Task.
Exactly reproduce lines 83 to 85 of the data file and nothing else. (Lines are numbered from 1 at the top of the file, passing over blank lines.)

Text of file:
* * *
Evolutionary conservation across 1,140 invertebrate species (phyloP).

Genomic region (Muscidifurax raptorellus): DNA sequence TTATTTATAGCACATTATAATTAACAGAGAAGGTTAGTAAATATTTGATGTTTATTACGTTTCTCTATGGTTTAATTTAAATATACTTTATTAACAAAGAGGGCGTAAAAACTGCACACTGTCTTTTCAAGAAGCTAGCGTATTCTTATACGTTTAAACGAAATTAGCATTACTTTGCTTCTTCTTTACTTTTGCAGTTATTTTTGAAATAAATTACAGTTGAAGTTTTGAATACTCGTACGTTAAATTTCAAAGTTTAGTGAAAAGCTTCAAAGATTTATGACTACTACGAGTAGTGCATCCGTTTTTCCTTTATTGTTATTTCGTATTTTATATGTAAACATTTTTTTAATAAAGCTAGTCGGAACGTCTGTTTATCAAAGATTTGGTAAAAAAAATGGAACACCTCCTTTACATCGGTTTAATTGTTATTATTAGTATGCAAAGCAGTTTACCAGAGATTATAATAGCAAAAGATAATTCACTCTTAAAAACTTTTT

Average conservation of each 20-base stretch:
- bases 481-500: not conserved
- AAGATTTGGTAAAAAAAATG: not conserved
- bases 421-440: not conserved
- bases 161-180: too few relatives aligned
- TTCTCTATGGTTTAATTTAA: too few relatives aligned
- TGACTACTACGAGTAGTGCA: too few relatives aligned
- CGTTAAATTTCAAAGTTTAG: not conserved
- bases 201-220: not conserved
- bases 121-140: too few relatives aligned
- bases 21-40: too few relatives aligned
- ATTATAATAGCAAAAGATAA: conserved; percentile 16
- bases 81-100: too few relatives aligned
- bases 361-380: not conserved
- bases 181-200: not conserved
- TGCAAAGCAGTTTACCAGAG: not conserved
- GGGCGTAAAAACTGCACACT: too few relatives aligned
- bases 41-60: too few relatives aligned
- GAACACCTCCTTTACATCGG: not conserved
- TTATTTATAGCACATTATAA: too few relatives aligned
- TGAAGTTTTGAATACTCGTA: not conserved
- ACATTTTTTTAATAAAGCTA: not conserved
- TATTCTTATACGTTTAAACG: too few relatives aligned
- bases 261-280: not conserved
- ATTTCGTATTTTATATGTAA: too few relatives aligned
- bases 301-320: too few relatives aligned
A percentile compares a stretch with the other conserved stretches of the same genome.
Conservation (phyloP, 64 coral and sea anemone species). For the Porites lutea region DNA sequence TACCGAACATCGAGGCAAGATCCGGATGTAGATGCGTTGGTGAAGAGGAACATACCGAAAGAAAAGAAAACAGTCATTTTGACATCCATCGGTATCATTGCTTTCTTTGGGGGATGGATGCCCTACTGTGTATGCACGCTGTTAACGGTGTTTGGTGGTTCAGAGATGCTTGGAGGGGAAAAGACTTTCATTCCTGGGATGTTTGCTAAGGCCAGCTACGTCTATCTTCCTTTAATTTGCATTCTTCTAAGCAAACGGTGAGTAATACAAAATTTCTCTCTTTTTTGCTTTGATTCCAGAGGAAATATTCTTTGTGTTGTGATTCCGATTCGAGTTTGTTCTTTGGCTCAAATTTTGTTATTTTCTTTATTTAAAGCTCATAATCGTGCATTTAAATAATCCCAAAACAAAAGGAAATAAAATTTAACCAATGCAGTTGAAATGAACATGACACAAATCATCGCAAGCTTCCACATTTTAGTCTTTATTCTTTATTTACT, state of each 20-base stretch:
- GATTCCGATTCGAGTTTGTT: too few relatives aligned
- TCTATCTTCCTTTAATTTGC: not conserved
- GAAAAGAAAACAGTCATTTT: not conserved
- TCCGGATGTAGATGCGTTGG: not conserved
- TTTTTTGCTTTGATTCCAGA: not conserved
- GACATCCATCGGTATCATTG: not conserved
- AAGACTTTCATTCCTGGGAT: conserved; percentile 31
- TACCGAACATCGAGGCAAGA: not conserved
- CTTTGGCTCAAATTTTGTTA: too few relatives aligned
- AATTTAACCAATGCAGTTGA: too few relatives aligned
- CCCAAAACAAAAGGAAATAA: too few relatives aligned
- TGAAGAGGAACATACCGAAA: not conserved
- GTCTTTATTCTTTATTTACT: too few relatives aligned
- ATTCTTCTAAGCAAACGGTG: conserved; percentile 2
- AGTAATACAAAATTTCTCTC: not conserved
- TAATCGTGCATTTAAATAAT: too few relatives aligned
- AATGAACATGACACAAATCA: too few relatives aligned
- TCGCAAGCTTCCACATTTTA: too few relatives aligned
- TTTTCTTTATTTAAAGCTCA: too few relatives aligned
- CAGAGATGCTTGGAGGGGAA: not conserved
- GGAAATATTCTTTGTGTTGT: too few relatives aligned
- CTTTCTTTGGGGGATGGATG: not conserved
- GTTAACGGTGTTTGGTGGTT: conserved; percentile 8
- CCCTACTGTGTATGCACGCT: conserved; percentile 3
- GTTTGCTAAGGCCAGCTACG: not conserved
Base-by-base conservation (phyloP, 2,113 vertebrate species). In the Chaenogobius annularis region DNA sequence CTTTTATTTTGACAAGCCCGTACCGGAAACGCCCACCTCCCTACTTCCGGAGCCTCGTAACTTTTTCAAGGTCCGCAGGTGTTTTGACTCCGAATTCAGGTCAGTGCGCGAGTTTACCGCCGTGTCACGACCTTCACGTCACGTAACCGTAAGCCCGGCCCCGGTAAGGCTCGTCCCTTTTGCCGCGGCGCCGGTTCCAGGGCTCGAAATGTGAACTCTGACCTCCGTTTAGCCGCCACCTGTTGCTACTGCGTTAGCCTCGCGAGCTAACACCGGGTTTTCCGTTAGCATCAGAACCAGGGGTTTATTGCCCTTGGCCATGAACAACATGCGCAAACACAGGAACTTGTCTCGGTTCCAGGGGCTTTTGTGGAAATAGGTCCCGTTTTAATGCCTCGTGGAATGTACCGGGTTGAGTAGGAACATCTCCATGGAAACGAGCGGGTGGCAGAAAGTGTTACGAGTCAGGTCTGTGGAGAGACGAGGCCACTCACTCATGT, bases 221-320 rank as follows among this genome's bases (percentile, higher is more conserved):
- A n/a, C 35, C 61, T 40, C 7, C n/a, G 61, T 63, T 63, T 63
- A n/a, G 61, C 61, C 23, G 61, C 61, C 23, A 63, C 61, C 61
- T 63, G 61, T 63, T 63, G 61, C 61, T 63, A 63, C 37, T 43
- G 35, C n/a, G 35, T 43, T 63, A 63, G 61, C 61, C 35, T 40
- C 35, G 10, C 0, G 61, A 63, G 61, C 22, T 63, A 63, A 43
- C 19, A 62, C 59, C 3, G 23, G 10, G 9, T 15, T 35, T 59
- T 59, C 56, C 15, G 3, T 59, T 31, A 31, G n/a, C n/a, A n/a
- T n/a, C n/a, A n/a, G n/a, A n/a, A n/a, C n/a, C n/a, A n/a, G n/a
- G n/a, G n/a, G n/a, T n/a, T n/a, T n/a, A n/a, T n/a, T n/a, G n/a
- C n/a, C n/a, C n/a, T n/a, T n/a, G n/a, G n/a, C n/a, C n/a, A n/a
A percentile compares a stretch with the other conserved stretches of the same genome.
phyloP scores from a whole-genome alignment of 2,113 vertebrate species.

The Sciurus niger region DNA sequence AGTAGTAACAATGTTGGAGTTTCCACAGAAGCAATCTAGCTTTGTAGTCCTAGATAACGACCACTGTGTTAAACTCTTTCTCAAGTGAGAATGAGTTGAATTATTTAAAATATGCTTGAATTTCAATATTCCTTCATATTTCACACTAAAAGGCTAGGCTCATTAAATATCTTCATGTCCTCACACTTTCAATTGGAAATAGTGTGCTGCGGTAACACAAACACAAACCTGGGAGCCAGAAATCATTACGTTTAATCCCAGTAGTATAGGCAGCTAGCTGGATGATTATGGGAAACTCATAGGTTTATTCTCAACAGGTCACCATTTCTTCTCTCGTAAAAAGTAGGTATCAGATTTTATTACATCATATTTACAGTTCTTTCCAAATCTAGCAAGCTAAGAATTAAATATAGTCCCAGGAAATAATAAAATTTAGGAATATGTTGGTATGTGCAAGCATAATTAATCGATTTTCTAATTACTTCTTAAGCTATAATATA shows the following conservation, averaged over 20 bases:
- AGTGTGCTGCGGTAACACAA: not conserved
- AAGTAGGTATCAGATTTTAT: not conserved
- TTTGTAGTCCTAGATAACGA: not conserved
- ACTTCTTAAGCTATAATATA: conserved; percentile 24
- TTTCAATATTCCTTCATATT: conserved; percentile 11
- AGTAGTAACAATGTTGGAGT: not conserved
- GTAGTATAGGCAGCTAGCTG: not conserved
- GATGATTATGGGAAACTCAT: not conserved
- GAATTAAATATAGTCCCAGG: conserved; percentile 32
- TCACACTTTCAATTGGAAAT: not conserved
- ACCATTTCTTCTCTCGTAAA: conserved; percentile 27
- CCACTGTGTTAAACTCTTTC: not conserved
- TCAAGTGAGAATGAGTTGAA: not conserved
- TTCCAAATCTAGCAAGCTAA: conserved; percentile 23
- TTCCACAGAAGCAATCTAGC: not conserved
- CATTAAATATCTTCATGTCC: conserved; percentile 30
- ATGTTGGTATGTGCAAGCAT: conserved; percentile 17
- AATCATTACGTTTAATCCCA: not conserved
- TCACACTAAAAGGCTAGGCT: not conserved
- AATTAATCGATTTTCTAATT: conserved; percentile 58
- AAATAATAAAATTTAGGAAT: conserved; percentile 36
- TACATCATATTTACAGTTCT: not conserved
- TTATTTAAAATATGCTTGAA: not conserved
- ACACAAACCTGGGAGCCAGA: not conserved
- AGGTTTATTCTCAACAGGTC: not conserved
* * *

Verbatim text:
- TTCCAAATCTAGCAAGCTAA: conserved; percentile 23
- TTCCACAGAAGCAATCTAGC: not conserved
- CATTAAATATCTTCATGTCC: conserved; percentile 30